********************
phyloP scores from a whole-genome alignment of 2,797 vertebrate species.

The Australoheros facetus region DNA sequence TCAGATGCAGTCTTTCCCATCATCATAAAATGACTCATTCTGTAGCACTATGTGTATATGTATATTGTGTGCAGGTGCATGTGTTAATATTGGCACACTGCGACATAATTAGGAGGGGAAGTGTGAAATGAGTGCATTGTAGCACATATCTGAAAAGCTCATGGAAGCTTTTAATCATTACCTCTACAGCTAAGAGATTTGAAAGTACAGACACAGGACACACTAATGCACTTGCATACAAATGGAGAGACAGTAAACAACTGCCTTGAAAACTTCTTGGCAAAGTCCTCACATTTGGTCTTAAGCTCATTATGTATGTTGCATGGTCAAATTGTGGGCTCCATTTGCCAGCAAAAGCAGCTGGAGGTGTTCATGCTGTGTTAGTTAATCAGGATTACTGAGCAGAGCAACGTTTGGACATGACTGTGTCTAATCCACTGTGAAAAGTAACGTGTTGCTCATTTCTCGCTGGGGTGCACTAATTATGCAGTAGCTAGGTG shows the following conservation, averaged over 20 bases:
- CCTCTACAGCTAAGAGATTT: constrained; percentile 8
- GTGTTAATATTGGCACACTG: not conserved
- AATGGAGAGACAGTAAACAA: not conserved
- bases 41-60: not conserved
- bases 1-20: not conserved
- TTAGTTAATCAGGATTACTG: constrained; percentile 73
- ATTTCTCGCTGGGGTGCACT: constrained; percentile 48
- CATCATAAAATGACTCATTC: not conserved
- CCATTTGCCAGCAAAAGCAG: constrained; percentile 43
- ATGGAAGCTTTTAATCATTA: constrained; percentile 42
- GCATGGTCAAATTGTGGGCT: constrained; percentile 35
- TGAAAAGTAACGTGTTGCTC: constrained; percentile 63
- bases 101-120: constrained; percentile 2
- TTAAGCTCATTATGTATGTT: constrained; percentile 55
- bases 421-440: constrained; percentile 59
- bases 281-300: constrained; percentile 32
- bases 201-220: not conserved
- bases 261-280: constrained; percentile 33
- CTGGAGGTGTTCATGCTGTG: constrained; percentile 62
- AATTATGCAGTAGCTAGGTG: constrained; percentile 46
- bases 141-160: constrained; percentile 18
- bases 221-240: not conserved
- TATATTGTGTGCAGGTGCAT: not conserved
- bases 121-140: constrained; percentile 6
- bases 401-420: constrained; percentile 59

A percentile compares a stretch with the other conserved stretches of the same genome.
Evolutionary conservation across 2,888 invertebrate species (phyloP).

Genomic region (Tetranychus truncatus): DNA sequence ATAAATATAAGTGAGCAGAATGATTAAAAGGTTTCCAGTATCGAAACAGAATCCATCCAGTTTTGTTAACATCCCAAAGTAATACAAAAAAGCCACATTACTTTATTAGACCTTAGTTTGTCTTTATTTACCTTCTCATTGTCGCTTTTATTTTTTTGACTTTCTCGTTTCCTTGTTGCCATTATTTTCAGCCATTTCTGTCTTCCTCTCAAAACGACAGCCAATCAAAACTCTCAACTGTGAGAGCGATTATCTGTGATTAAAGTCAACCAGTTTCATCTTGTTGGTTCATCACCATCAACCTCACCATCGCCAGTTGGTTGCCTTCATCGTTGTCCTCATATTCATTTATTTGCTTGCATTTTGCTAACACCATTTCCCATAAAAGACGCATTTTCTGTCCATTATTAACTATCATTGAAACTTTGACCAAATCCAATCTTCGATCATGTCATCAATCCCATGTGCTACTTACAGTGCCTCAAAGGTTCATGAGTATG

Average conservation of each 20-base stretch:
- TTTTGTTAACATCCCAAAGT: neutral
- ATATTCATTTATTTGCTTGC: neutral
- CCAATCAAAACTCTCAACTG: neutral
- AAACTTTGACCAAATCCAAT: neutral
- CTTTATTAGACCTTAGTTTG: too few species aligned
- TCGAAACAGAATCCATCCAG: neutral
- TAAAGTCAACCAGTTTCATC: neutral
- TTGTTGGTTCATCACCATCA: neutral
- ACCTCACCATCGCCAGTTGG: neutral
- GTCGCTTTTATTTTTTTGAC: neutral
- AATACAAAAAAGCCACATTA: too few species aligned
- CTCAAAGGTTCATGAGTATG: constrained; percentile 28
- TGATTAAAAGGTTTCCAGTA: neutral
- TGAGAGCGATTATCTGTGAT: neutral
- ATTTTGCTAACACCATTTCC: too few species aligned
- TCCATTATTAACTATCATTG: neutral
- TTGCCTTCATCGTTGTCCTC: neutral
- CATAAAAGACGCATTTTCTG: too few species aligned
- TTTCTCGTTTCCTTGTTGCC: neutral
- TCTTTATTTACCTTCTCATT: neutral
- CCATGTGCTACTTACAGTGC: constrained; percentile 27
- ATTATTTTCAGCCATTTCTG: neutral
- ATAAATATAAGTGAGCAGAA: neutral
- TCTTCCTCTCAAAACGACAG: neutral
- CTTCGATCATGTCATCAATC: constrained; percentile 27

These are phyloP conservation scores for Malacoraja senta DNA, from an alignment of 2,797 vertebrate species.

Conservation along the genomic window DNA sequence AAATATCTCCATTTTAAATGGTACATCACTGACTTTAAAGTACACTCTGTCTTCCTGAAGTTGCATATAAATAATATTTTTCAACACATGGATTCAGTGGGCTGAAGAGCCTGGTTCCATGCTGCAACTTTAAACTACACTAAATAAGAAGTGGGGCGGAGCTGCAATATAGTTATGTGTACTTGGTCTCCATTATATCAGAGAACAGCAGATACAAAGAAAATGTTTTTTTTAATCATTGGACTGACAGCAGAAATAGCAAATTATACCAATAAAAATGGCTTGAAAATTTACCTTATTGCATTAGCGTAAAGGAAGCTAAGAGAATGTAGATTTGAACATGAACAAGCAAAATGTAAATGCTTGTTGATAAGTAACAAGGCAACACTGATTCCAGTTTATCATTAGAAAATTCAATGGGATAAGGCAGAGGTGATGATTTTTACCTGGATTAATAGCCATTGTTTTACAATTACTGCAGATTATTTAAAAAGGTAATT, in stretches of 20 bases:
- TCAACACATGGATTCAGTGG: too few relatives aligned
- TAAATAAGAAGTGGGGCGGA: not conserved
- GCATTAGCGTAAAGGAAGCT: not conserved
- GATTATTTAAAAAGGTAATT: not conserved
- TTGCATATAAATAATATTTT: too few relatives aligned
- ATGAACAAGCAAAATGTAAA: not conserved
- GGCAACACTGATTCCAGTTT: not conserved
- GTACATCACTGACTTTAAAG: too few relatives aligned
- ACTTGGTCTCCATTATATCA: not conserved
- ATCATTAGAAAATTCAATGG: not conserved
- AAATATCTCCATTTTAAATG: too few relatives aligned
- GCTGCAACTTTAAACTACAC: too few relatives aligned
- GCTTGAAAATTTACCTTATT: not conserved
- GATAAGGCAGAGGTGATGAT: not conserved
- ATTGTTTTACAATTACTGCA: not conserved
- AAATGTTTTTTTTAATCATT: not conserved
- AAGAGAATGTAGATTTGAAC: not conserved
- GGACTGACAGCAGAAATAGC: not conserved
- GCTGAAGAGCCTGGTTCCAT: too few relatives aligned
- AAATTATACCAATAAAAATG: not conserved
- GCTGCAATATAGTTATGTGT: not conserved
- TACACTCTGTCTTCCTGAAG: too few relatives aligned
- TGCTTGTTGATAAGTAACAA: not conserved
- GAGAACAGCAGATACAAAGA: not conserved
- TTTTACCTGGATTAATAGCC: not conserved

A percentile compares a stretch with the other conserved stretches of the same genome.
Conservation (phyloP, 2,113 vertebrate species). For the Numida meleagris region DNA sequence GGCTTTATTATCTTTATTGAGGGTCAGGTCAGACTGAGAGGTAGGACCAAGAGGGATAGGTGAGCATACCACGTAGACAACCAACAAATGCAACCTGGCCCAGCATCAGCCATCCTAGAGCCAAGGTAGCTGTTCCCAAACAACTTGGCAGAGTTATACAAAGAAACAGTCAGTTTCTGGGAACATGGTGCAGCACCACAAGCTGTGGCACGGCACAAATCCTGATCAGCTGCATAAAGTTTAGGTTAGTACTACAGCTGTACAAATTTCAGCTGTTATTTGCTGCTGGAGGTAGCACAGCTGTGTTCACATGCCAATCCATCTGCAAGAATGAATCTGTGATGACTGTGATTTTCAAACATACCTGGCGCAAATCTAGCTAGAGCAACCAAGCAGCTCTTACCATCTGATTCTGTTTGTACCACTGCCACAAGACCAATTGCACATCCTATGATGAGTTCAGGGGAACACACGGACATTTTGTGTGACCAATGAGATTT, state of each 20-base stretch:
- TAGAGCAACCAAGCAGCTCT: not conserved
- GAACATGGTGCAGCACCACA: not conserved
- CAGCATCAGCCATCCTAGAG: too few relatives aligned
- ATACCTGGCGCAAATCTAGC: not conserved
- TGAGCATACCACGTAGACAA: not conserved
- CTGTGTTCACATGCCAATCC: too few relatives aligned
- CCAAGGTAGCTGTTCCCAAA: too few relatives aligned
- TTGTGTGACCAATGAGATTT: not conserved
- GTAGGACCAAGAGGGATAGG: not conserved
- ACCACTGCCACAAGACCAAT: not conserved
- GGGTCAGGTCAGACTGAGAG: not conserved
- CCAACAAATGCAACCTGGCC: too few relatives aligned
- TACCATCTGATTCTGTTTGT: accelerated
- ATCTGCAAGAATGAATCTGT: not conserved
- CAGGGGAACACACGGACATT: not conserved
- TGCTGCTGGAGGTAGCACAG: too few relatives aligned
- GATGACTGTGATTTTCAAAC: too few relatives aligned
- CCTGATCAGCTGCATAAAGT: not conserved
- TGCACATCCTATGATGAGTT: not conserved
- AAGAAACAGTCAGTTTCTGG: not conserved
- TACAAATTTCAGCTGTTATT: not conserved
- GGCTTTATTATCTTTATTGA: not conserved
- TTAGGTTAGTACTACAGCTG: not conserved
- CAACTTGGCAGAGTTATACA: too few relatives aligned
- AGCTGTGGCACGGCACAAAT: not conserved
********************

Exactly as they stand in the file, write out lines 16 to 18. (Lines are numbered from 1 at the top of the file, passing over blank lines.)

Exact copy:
- TTAAGCTCATTATGTATGTT: constrained; percentile 55
- bases 421-440: constrained; percentile 59
- bases 281-300: constrained; percentile 32